Sometimes those needs are fulfilled by people who volunteer their time simply to help others. By giving freely of their time, many volunteers pay it forward and help to encourage others to volunteer their time as well.
Many volunteers work at the local level. This means they might volunteer in local schools, churches or other organizations. But did you know that it's also possible to volunteer on a national and even global level?
The Peace Corps is a volunteer program run by a United States government agency with the same name. Established by an Executive Order issued by President John F. Kennedy in 1961, the Peace Corps has sent over 215,000 volunteers to serve in 139 different countries. The original inspiration for the Peace Corps was a volunteer organization called Operation Crossroads Africa founded by Reverend James H. Robinson.
As set forth in the Peace Corps Act passed by Congress in 1961, the purpose of the Peace Corps is “to promote world peace and friendship through a Peace Corps, which shall make available to interested countries and areas men and women of the United States qualified for service abroad and willing to serve, under conditions of hardship if necessary, to help the peoples of such countries and areas in meeting their needs for trained manpower."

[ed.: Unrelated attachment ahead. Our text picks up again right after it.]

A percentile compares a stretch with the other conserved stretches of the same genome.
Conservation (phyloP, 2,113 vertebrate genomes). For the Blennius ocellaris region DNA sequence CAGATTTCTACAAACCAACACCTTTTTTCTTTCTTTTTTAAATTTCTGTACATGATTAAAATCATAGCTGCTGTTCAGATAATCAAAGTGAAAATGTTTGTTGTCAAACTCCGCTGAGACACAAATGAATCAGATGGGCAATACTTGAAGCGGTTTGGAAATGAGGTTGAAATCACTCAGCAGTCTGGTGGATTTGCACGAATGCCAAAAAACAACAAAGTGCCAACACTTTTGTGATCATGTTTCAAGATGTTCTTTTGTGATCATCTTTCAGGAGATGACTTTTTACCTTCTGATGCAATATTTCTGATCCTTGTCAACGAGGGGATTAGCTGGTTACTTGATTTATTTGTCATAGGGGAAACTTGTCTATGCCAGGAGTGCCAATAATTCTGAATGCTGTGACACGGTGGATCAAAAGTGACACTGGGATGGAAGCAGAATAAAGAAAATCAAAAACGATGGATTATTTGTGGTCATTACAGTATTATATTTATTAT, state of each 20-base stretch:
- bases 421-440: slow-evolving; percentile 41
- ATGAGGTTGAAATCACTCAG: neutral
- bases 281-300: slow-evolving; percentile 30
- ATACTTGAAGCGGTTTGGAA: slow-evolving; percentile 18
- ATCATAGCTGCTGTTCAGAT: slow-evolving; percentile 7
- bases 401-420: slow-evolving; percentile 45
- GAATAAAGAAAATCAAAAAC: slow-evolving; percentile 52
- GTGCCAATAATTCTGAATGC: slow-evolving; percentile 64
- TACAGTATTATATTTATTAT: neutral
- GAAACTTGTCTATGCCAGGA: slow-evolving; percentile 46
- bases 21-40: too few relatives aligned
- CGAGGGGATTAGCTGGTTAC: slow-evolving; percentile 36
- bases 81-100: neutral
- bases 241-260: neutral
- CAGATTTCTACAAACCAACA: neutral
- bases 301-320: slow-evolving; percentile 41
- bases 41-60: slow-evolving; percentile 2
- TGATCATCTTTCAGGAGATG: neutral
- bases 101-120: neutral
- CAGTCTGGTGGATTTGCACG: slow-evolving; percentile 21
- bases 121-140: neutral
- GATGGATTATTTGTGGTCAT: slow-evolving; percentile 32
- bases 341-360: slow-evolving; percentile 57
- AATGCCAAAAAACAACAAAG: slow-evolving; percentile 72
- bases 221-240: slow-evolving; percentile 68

Peace Corps volunteers are U.S. citizens that usually have a college degree. After a three-month training program, they travel to other countries to volunteer for two years. At the end of two years, they can leave the Peace Corps or request an extension of service.
Volunteers can engage in many different types of work. Common issues volunteers help with include education, hunger, technology, agriculture and the environment. Volunteers may find themselves working with governments, schools, non-profit organizations or private businesses.
Through their work, Peace Corps volunteers try to fulfill the three goals of the Peace Corps: (1) providing technical assistance; (2) helping people from other countries to understand United States culture; and (3) helping United States citizens to understand other countries' cultures.